Then I happened to pick up a used copy of "Crooked Rain, Crooked Rain," and, paired with a Malkmus/Pavement mix made by my sister, I was hooked. I listened to "Crooked Rain, Crooked Rain," nearly daily for about 8 weeks, unraveling the lyrical knots, trying to make sense of arrangements and Malkmus totally unpredictable sense of melody. All that, and the records is so fun and off-the-cuff that even while trying to over-think it, the tunes are irresistible. I've since bought "Brighten the Corners," and will eventually consume the entire catalog.

The Replacements - Let It Be (1984), Tim (1985)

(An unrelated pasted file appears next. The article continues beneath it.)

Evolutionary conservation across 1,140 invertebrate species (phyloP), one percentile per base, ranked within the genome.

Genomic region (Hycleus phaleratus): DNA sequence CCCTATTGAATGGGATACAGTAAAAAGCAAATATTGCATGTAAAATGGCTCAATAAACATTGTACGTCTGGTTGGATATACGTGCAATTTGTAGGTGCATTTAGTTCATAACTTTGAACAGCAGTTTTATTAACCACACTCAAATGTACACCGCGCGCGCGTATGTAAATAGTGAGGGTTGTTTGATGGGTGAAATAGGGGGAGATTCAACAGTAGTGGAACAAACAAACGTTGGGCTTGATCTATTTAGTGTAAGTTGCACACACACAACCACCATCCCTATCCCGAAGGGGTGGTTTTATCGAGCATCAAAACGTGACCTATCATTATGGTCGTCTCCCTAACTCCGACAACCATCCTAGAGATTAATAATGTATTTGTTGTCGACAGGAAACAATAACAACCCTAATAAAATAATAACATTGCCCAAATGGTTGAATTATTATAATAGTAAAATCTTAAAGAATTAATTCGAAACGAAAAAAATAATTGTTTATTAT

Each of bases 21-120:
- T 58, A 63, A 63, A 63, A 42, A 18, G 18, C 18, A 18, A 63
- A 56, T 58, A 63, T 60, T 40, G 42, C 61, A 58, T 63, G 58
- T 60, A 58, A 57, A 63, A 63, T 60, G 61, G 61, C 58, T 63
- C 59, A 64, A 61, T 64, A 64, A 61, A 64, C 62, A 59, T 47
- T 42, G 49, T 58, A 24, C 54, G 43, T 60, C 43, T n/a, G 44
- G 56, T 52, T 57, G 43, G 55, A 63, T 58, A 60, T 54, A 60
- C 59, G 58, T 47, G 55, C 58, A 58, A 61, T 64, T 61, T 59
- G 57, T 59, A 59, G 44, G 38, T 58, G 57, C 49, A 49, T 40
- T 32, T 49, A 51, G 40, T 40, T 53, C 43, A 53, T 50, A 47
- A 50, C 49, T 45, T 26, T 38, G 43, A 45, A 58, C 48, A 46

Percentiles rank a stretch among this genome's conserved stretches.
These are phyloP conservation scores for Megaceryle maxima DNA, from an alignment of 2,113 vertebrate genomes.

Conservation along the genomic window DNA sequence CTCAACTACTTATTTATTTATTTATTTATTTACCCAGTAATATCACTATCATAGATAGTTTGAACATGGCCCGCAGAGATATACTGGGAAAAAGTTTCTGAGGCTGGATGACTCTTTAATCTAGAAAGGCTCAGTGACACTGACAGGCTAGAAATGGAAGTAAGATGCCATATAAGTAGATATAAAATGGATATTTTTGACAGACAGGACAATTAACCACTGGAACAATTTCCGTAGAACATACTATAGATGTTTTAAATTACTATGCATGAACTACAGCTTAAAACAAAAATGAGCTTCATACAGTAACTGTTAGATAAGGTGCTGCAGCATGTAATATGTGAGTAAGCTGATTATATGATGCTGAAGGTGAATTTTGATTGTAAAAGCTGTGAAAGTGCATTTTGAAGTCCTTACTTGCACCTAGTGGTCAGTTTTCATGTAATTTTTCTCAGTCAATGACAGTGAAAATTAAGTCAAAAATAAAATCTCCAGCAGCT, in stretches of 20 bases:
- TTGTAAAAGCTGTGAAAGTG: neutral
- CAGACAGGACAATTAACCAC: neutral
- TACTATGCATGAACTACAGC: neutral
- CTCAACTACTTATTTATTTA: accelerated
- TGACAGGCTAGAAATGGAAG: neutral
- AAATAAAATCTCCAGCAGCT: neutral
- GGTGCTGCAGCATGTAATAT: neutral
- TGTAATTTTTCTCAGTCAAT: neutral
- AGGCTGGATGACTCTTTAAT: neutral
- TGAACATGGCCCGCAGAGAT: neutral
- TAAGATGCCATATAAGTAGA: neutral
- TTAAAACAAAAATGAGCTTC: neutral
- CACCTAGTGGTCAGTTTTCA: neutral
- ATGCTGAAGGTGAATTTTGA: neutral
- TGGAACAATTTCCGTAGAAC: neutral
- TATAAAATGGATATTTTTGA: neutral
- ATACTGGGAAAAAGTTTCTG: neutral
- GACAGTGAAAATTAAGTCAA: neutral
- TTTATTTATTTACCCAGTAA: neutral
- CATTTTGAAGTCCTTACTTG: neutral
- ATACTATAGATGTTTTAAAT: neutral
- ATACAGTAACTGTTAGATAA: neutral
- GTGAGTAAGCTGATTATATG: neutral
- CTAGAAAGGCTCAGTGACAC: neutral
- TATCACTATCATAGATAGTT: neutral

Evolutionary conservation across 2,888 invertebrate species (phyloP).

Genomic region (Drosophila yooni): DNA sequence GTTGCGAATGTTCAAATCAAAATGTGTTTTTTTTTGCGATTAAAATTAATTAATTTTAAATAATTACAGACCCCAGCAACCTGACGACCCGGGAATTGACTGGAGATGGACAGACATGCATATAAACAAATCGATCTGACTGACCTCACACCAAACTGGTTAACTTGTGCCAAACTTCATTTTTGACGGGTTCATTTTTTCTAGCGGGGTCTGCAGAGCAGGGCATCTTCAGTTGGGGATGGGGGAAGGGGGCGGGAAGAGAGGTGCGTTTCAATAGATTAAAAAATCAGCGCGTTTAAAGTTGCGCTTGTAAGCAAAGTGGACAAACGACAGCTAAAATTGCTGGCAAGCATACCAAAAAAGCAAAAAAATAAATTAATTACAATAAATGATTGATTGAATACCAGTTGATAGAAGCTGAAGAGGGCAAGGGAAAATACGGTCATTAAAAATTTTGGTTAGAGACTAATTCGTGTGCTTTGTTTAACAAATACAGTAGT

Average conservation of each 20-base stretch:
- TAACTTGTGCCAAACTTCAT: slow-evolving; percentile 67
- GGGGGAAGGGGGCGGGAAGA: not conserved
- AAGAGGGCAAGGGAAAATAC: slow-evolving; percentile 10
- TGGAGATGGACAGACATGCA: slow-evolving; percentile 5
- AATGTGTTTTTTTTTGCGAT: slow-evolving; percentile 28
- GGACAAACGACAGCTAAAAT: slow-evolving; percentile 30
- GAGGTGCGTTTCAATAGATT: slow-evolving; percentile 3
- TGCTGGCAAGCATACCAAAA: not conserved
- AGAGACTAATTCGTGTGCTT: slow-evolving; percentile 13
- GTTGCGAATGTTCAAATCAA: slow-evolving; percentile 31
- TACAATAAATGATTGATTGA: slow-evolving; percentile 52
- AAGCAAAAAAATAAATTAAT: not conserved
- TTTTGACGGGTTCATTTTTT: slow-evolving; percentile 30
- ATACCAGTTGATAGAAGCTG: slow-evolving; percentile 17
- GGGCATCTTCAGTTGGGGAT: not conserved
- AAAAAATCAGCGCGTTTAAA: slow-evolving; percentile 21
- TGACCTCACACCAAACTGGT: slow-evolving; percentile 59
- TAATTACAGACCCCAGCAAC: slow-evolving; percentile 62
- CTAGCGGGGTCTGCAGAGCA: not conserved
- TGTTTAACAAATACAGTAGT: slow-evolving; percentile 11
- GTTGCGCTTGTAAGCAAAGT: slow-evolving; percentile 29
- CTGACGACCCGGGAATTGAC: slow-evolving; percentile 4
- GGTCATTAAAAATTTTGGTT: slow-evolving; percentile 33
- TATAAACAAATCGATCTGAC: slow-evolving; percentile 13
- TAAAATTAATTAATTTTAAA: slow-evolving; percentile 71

Is it a cardinal sin to prefer Tim over Let It Be? Maybe I'm turning into a softy, but I found the 'Mats major label debut Tim to be the better introduction to the band, though it's occasionally mared by the much hyped at the time "digital recording" method employed by the record's producer and former Ramone Tommy Erdelyi. The drums sound distinctly '80s, the guitars occasionally veer towards over-processed, but the song writing is, as always, impeccable. As with Pavement, I had a small collection of Replacements songs, some of which downloaded via Napster (ignore that please, RIAA), and transferred computer to computer to this day. But as with many of the initial MP3's traded at the beginning of the century, the most popular ones available existed more for novelty than actual appreciation, meaning that the first Replacements song I ever heard was "Gary's Got a Boner," not exactly a defining moment for a group that wrote THE college rock anthem of the '80s "Bastards of Young" (I made that up. I was born in '85 and therefor have no idea what THE anthem of '80s college rock was). Any who, the Replacements of Let It Be were still barely holding onto their punk roots, but still mostly defined as a bunch of underachieving drunks that would rather fuck up the party than play at it.